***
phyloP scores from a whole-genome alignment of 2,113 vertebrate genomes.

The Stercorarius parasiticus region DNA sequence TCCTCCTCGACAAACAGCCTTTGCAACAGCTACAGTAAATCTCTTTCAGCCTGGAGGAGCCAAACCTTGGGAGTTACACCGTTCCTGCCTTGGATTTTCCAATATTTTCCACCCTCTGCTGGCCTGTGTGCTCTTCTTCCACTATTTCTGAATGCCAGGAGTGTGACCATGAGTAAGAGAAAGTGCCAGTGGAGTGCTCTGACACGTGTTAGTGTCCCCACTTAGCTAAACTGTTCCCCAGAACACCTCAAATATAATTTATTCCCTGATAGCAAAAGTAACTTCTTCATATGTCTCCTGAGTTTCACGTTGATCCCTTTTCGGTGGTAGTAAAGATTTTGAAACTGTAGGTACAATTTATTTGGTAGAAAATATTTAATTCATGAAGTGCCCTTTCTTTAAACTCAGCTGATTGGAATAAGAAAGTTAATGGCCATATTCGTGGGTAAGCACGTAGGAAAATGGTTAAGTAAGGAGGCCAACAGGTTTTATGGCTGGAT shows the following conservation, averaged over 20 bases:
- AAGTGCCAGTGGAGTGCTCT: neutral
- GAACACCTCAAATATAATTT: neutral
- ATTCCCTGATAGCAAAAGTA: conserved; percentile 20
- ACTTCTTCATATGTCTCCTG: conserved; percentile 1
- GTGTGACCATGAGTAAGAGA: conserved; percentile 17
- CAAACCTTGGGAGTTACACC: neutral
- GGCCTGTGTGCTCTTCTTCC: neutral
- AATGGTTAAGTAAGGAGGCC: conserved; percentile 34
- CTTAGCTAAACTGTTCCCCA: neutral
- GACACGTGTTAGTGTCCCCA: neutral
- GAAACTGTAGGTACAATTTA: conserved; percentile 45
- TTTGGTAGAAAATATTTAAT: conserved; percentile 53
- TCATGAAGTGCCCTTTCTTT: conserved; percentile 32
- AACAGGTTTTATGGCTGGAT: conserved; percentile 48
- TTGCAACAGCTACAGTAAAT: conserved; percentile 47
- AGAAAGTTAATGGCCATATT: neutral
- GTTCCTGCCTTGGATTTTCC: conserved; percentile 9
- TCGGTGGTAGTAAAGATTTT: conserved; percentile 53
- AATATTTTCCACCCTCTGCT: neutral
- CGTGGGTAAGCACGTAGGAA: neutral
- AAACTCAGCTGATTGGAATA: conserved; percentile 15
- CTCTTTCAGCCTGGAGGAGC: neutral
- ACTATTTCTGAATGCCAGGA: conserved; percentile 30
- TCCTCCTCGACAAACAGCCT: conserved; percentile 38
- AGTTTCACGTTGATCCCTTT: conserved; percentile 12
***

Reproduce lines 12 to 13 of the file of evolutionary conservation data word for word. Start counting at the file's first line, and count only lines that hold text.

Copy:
- GACACGTGTTAGTGTCCCCA: neutral
- GAAACTGTAGGTACAATTTA: conserved; percentile 45